The Department of Defense is retaining supervised psychologists as part of its TRICARE military health insurance program.
The Department of Defense enacted new uniform standards in 2011 to ensure quality mental health care among service members does not differ from state to state.
In the beginning, the department intended to allow mental health practitioners with specific credentials to serve TRICARE patients independently and phase out psychologists who had to work under the supervision of a physician.
Due to new regulations, DoD believes that patients will have more access to mental health providers and improve the quality of care. Unfortunately, few psychologists possess these credentials.
In response, the department has extended the time for counselors supervised by physicians to become certified to work independently. The document also points out that counselors who have not completed all the requirements can continue to work with their supervising doctor.
According to the 2011 interim rule, certain providers of mental health services may see patients independently of physician referral and supervision and be reimbursed under TRICARE. Until Dec. 31, 2014, counselors without a specific certification were allowed to work under physician supervision.
In the meantime, the rule anticipated that these counselors would pursue certification and subsequently be able to practice independently.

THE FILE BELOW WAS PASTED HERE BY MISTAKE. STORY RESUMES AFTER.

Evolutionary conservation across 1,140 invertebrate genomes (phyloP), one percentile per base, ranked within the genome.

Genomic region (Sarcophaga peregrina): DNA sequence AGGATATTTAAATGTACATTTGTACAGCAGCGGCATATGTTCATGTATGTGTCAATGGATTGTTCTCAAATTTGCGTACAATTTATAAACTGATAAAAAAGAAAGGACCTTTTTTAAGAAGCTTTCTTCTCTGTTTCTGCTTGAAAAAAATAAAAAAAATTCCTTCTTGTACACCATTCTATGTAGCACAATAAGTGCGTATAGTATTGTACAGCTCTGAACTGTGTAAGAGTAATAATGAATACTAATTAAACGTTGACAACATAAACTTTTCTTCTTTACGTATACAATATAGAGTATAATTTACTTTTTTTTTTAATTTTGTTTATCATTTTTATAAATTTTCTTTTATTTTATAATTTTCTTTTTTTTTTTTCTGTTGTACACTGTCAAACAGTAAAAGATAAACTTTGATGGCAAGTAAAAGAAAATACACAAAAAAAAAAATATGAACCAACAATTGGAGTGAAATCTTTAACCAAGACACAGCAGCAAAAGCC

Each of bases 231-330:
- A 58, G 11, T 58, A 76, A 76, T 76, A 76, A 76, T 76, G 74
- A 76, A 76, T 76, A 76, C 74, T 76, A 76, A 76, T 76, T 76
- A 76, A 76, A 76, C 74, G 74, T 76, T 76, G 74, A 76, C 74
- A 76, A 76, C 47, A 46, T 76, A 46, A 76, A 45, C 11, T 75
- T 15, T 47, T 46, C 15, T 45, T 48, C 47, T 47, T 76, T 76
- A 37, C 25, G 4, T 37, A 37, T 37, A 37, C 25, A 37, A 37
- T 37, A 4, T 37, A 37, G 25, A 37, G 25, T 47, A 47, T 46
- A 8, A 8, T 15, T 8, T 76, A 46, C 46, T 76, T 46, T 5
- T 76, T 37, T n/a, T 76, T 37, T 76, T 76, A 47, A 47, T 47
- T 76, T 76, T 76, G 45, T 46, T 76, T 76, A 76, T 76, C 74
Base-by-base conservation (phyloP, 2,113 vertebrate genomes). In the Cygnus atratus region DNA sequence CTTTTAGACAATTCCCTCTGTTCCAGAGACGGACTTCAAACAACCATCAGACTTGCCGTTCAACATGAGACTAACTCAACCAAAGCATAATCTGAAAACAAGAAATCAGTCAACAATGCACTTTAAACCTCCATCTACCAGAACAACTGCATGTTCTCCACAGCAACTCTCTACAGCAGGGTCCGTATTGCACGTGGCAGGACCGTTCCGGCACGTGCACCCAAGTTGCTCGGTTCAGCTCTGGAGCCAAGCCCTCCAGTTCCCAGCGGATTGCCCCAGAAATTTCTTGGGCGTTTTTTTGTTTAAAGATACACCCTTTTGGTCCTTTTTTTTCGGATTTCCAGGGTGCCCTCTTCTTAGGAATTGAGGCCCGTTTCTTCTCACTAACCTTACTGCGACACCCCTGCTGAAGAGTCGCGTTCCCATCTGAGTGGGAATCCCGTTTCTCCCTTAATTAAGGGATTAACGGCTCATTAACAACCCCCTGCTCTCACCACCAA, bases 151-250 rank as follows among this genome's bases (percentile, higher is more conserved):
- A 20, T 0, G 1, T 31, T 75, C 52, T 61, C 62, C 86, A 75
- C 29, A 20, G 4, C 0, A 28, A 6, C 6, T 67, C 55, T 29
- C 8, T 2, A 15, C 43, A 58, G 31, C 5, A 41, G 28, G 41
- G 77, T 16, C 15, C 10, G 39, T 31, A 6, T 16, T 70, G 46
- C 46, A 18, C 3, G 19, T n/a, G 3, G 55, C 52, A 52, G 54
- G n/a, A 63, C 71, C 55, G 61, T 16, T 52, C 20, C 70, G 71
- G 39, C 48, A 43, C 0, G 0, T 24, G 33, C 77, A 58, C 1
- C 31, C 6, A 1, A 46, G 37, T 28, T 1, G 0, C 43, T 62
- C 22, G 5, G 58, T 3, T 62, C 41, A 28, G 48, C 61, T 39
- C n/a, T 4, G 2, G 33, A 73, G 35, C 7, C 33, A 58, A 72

The department expected that the interim rule would expand patients' access to mental health providers. Yet detractors have argued that the Dec. 31 deadline would result in a dramatic reduction in counselor availability at a time when counselors are in particularly short supply.
However, very few counselors in the TRICARE system meet the initial criterion, which is graduation from a college accredited by the Council for Accreditation of Counseling and Related Educational Programs (CACREP).
As a result, the agency has relaxed the requirements during a transition period and extended the compliance deadlines.
The final rule calls for the following qualifications: a master's degree in counseling, accredited by CACREP; a regulated license from the state at 'clinical' or the highest level available in states with tiered licensing schemes; and a well-defined scope of practice.